Offered by RM Sotheby’s | Hershey, Pennsylvania | October 8, 2021
With a brand like Stevens-Duryea, you tend to picture large touring cars dating back to before World War I. But quite a few of these companies survived the war and continued building cars into the 1920s. Yet for some reason, these later cars are much more rarely seen. There are various reasons for this.
In the case of Stevens-Duryea, it’s that a new owner bought the brand name in 1919 and set up shop in the old factory. Things just… never took off. The company built only 200 cars in 1920, and the Model E was carried over for ’21. The same 80-horsepower inline-six would continue to power the brand’s offerings until the lights went out in 1927.
This Roadster has been restored and exudes an up-scale aura missing from what you’d get from a contemporary Buick, etc. The pre-sale estimate is $75,000-$90,000. Click here for more info and here for more from this sale.
Offered by RM Sotheby’s | Hershey, Pennsylvania | October 8, 2021
This is kind of an odd combination, a Packard-built body on a Duesenberg. Sure, many old cars had their bodies swapped around. It was usually sedans being rebodied as more desirable convertibles once they became objects of pleasure instead of daily transportation.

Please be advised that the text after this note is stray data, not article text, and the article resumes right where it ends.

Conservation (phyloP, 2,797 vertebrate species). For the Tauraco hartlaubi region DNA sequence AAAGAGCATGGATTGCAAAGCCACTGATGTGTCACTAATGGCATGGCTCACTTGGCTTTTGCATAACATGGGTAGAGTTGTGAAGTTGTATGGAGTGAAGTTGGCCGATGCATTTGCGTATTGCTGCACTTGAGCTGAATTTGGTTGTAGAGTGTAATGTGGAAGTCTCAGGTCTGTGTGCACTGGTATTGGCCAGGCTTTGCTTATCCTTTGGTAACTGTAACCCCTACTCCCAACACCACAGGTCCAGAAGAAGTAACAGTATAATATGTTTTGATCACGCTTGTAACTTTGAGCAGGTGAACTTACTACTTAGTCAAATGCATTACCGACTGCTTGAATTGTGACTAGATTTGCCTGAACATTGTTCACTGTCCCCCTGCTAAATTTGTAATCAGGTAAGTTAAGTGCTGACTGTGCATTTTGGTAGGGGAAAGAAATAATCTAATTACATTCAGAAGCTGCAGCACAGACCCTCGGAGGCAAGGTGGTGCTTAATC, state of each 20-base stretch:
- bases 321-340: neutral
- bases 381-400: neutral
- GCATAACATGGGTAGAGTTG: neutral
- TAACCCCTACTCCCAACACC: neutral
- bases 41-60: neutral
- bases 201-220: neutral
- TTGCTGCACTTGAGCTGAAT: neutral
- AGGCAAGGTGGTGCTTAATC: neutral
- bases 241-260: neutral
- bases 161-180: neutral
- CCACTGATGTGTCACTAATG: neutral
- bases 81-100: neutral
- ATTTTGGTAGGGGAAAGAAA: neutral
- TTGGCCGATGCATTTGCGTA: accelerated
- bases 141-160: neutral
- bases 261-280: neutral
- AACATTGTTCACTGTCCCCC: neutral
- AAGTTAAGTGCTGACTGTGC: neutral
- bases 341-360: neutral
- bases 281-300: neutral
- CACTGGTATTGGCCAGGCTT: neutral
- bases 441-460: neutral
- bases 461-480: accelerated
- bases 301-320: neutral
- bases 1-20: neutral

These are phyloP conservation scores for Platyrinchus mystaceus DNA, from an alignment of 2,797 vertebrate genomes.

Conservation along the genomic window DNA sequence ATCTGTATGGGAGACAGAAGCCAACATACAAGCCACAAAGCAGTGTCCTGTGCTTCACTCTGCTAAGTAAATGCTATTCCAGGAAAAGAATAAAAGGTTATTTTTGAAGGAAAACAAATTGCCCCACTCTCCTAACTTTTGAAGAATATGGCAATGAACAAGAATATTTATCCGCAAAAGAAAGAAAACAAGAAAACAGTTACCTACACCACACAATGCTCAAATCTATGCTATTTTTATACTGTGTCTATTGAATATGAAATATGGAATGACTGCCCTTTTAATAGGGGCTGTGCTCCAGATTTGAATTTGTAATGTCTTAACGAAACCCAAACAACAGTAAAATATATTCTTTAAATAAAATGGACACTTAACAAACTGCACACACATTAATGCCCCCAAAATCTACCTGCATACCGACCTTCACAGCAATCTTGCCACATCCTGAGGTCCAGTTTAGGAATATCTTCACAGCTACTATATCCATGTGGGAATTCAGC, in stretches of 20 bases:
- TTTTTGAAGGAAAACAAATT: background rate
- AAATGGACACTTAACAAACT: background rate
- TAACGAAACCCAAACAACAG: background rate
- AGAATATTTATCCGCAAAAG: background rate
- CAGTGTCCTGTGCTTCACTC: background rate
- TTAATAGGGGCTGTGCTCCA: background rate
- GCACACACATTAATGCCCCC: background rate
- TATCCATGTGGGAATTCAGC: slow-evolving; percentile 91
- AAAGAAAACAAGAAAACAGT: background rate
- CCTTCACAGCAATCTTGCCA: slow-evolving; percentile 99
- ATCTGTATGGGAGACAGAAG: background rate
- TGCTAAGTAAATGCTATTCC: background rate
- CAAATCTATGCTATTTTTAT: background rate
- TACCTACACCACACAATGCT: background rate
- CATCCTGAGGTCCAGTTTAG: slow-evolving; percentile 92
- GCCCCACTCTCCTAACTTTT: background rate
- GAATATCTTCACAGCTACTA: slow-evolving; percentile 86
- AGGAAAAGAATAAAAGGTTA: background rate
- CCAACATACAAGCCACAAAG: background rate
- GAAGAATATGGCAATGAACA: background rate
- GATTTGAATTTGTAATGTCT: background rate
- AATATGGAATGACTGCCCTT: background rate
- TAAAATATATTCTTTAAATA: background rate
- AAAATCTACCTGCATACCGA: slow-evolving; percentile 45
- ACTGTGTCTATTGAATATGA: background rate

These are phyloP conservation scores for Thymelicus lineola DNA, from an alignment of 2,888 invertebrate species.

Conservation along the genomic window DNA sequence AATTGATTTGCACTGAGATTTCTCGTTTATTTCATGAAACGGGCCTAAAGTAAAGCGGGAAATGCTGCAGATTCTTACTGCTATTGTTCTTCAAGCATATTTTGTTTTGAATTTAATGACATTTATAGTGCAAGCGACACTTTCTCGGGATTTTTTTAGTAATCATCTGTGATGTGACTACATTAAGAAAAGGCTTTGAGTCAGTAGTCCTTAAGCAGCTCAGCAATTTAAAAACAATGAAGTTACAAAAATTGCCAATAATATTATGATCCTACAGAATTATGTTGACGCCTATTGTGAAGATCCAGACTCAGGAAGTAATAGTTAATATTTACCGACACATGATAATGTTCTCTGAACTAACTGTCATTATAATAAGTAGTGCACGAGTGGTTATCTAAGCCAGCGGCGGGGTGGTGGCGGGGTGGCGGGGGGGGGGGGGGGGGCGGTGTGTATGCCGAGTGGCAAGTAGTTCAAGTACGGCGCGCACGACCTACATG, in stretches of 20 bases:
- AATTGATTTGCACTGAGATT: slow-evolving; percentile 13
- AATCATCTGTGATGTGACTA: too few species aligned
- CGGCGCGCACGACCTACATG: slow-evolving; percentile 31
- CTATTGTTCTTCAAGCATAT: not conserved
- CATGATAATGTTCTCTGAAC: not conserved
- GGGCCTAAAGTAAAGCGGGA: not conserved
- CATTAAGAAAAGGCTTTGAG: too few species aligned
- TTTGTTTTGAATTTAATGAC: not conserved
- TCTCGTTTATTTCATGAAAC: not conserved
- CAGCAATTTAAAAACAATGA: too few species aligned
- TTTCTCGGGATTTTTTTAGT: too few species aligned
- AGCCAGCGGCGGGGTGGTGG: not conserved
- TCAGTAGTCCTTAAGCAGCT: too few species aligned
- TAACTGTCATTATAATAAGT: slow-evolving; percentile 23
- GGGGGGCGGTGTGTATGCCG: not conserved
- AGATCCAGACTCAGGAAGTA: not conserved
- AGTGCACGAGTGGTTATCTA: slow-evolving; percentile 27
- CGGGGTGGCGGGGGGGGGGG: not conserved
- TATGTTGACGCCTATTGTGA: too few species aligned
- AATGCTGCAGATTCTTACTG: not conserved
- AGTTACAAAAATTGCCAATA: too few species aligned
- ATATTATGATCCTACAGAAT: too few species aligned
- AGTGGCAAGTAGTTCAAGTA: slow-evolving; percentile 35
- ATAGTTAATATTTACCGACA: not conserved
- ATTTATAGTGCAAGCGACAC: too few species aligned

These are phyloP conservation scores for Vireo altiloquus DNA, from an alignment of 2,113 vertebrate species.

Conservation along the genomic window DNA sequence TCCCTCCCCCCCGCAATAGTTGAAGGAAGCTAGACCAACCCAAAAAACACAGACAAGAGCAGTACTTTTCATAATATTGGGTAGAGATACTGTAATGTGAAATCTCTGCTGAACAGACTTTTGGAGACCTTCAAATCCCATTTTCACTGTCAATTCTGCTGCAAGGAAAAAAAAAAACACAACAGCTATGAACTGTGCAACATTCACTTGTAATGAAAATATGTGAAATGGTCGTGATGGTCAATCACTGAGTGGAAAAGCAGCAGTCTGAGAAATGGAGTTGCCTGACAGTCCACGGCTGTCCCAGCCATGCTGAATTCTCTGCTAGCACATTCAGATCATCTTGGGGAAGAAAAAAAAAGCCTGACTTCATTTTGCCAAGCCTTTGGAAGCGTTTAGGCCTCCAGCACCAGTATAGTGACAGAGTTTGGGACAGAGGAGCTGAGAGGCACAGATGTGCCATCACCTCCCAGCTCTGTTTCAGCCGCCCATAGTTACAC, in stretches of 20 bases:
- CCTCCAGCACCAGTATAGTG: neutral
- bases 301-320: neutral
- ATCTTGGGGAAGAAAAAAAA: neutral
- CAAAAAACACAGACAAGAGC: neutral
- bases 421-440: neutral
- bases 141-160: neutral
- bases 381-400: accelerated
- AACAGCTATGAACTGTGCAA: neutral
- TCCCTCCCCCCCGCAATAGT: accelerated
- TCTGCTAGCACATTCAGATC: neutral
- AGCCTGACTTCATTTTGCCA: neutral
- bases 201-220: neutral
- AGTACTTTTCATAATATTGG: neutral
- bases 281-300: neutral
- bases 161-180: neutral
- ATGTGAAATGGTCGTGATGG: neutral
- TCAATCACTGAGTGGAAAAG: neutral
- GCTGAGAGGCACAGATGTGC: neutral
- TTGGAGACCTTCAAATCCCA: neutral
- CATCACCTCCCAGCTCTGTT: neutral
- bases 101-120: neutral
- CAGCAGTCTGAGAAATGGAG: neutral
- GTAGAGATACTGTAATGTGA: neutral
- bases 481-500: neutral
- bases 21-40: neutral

But in this case, this Model J was fitted with a period Packard roadster body… in period. By Duesenberg. The story is that a Duesenberg branch purchased a brand new roadster body from Packard before it could be installed on one of their cars and fitted it to a J chassis in 1931. It’s said to be one of very few true roadsters on a Model J chassis. And probably the only Packard-bodied car.
The engine is a 265-horsepower 6.9-liter straight-eight, and this particular engine was fitted in this chassis in 1989. The pre-sale estimate is $1,400,000-$1,800,000. Click here for more info and here for more from this sale.
Offered by Bonhams | Carmel, California | August 13, 2021
Ivanrey de Soriano and the San Carlos de Pedroso were two Spanish marquises who teamed up to build the Soriano-Pedroso automobile in France between 1919 and 1924. The first cars were produced out of Biarritz, while general production stemmed from Neuilly. Three models were offered over the five-year period, most of which were pretty sporty.
After production wound up, the two men each produced a lone car under their own name (both of which still exist). The Marquis de Pedroso wanted to go to Le Mans, and he designed a sophisticated supercharged 2.0-liter twin-cam straight-eight to power his cars. Two engines were built, one of which is in this car. de Pedroso never made it to Le Mans, but his son would race this car in vintage events in the 1960s on the east coast of the U.S.